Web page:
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Happy Victoria Day Weekend! Celebrate with these 10 Great Songs Written for Royalty

Happy Victoria Day Weekend! Celebrate with these 10 Great Songs Written for Royalty featured image

 
1. Alexa Petrenko, host of Sunday Night at the Opera chose
Charles Hubert Parry – I was Glad. This famous anthem was written for the coronation of Edward VII in 1902 and has been sung at every coronation since. This spectacular and celebratory choral work was sung at the processional in Westminster Abbey for the wedding of Prince William and Kate Middleton in 2011 as well as the wedding of Charles, Prince of Wales, and Lady Diana Spencer in 1981.”
 
 

 
2. Maestro Kerry Stratton, host of The Oasis and Conductor’s Choice recommended
Tchaikovsky – Festival Overture on the Danish National Hymn. Written for a royal wedding between the Tsar Alexander III and his Danish Princess bride-to-be (the future Tsarina Maria Fedorovna). The trust these members of the ruling family had in the composer is remarkable, given that he was still a young man at the start of his musical career, although they stiffed him for his fee and sent him a pair of gold cufflinks which he promptly hocked.

 
 

 
3. Jean Stilwell, co-host of Classical Mornings with Mike and Jean chose “Handel- Zadok the Priest. I selected it because when I sang in the Mendelssohn choir, we sang it on a regular basis because it is beautiful. The harmonies are stunning and the piece is as majestic as it should be.” The English anthem which was composed for the coronation of King George II in 1727. It has has been sung during the anointing of the sovereign at the coronation of every British monarch since its composition and has even become recognized as a British patriotic anthem.”
 
 

 
4. Kathleen Kajioka, host of A Little Night Music says “she’s always looking for an excuse to spotlight the music of Henry Purcell, perhaps the greatest composer ever to be born in England. He was a favourite of William and Mary, and was requested on numerous occasions to write odes in honour of the Queen’s birthday. “Come ye sons of Art” is in nine movements, including a vibrant overture, and the fantastic aria, “Strike the viol.” It was written in 1694, and is the 6th and last ode Purcell would write for Mary – she died a few months later. The 34-year-old Purcell would himself die the following year, much too soon.”
 
 

 
5. Something you can expect to see this Victoria Day long weekend is Fireworks! Handel – Music for the Royal Fireworks was composed in 1749 at the behest of King George II of Great Britain for the great fireworks display celebrating the signing of the peace of Aix-la-Chapelle. This signing would conclude the War of the Austrian Succession on October 18, 1748.
 
 

 
6. Edward Elgar – Land of Hope and Glory is a British patriotic song written in 1902. The words were fitted to the melody on the suggestion of King Edward VII who told Elgar he thought the melody would make a great song. When Elgar was requested to write a work for the King’s coronation, he worked the suggestion into his Coronation Ode, for which he asked the poet and essayist A. C. Benson to write the words. Due to the King’s illness, the coronation was postponed. Elgar created a separate song, which was first performed by Madame Clara Butt in June 1902.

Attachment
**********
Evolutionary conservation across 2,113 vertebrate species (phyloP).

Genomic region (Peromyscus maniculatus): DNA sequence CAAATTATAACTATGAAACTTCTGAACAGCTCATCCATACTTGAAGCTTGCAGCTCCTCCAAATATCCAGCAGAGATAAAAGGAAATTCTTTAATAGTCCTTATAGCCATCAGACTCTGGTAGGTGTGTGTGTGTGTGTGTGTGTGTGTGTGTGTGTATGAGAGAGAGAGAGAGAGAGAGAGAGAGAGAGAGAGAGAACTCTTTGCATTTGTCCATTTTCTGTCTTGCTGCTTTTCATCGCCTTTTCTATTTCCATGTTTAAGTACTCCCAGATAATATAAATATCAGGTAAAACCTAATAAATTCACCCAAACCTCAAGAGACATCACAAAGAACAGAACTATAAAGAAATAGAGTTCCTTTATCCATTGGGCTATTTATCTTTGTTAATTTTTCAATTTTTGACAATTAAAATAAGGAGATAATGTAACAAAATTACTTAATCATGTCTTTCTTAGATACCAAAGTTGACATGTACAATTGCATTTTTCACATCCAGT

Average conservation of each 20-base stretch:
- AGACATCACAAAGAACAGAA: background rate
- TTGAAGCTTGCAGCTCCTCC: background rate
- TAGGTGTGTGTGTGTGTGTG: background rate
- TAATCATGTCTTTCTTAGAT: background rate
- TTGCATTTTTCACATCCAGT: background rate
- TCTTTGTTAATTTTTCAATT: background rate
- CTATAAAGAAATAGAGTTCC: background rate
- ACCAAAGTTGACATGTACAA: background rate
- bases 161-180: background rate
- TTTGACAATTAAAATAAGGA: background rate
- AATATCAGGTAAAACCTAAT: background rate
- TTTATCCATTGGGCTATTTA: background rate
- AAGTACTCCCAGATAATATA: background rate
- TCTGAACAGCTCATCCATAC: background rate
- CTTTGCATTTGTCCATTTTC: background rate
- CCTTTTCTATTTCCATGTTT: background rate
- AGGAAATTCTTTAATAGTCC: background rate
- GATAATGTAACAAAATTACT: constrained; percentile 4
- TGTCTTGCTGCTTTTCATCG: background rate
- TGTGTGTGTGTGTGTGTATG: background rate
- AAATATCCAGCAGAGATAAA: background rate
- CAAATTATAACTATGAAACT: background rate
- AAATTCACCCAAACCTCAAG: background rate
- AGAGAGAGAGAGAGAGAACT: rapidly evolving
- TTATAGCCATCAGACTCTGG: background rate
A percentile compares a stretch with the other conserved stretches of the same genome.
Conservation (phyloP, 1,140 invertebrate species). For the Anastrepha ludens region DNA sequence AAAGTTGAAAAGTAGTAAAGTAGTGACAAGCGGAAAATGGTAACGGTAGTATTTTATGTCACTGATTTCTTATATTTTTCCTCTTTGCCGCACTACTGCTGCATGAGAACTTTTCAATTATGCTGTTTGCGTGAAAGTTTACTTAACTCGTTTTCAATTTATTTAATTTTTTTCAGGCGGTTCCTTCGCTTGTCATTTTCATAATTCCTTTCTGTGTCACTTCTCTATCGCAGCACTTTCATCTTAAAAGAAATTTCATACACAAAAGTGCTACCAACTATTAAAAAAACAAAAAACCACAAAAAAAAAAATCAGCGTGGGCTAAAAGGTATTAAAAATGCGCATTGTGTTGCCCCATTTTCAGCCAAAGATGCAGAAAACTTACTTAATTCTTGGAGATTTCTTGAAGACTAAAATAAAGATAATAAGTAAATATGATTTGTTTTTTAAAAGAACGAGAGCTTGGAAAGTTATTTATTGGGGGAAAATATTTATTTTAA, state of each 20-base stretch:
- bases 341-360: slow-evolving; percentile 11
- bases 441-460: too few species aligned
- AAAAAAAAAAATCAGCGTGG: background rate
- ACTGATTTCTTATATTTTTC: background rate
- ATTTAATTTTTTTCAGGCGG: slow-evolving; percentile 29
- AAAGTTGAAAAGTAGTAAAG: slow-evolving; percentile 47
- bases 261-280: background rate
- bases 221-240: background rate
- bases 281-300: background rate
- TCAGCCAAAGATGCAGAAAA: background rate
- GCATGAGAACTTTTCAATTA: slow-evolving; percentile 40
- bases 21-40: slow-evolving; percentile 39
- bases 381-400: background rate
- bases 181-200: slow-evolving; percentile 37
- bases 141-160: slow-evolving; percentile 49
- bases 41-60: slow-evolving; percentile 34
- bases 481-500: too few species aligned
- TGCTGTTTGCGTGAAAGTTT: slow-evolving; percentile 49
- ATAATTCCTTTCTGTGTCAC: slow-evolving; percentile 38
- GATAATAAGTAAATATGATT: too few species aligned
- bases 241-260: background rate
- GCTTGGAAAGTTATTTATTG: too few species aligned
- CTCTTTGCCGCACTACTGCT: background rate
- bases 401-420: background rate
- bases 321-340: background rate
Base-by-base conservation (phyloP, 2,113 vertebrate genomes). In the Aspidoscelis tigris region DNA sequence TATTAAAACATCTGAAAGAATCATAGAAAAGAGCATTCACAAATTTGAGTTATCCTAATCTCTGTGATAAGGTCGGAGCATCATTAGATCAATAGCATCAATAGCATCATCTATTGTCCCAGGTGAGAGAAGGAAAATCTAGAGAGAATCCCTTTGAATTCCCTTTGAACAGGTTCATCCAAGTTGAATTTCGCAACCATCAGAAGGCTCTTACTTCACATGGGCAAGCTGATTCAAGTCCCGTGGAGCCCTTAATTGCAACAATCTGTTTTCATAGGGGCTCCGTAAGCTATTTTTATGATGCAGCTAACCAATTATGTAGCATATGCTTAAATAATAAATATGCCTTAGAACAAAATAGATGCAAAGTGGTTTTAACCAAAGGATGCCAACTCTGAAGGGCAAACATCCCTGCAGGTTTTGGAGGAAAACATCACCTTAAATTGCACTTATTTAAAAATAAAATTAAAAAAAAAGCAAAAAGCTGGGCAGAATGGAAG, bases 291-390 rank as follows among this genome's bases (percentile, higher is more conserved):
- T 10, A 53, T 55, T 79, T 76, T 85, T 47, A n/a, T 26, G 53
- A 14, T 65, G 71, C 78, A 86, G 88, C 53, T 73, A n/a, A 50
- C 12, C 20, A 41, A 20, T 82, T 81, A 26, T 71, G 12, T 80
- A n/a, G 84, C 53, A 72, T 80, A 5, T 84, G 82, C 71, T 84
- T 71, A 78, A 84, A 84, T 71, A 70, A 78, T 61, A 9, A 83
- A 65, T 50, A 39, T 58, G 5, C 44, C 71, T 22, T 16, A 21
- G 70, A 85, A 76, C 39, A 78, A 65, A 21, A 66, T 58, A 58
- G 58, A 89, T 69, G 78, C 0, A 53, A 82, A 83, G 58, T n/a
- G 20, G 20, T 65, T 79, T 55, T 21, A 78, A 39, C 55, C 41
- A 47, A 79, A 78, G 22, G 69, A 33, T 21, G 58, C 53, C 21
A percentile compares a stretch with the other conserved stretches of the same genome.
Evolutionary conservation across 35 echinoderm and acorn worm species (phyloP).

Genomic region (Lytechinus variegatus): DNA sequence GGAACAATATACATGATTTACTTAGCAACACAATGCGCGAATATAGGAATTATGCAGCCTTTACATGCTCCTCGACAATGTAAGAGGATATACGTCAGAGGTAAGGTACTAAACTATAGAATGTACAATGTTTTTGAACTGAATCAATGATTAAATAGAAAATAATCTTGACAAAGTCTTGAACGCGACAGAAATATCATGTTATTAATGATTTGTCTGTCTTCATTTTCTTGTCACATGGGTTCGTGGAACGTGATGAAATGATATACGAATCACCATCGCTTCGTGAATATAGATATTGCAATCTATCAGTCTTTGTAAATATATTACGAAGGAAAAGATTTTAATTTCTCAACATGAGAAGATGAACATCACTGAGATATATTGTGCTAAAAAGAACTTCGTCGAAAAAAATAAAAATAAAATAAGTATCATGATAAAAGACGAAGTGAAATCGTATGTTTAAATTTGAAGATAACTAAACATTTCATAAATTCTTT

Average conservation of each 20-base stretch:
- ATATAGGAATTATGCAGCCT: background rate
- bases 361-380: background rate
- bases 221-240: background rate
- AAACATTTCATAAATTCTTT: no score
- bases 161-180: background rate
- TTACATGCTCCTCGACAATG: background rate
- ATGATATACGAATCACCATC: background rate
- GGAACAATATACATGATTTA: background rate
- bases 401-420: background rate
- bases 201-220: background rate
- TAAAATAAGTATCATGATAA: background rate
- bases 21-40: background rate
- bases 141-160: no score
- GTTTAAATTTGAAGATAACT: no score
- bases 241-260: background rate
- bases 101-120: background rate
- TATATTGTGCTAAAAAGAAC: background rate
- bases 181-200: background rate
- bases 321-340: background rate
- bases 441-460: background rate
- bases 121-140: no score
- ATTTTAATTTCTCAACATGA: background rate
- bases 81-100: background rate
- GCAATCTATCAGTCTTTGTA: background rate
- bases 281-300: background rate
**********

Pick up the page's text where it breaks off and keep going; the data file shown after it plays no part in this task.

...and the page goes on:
7. Johan Strauss II – Kaiser-Walzer, Op. 437 (Emperor Waltz) is a waltz composed in 1889 originally titled Hand in Hand and was intended as a toast made in August of that year by Austrian emperor Franz Joseph I. It was to celebrate the occasion of his visit to the German Kaiser Wilhelm II and was symbolic as a ‘toast of friendship’ extended by Austria to Germany. Strauss’ publisher, Fritz Simrock, suggested the title Kaiser-Walzer since the title could allude to either monarch, and thus satisfy the vanity of both rulers.
 
 

 
8. King Arthur, subtitled The British Worthy, is an opera in five acts, with a libretto by John Dryden and music by Henry Purcell. The opera was first performed at the Queen’s Theatre, Dorset Garden, London, in early summer of 1691. The plot is based on King Arthur’s battles between the Saxons and the Britons, rather than the legends of Camelot (although Merlin does make an appearance). The action is more in the mode of pantomime than drama, including such characters as Cupid, Honour, and Venus plus the more Nordic gods Woden, Thor, and Freya. The tale centres greatly on Arthur’s endeavours to recover his fiance, the blind Cornish Princess Emmeline, who has been abducted by his arch-enemy, the Saxon King Oswald of Kent.
 
 

 
9. Crown Imperial is an orchestral march by the English composer William Walton. Walton derived the march’s title from the line “In beawtie berying the crone imperiall” from William Dunbar’s poem “In Honour of the City of London”. The march was first performed at the coronation of King George VI in 1937 and was substantially revised in 1953. Walton originally composed the march for performance at the coronation of King Edward VIII, scheduled for 12 May 1937, but Edward abdicated in 1936.
 
 

 
10. This one is a little different as it was not composed for but rather by royalty…There is a persistent belief that Greensleeves was composed by Henry VIII for his lover and future queen consort Anne Boleyn. Boleyn allegedly rejected King Henry’s attempts to seduce her, and this rejection may be referred to in the song when the writer’s love “cast me off discourteously”. However, the piece is based on an Italian style of composition that did not reach England until after Henry’s death, making it more likely Elizabethan in origins.

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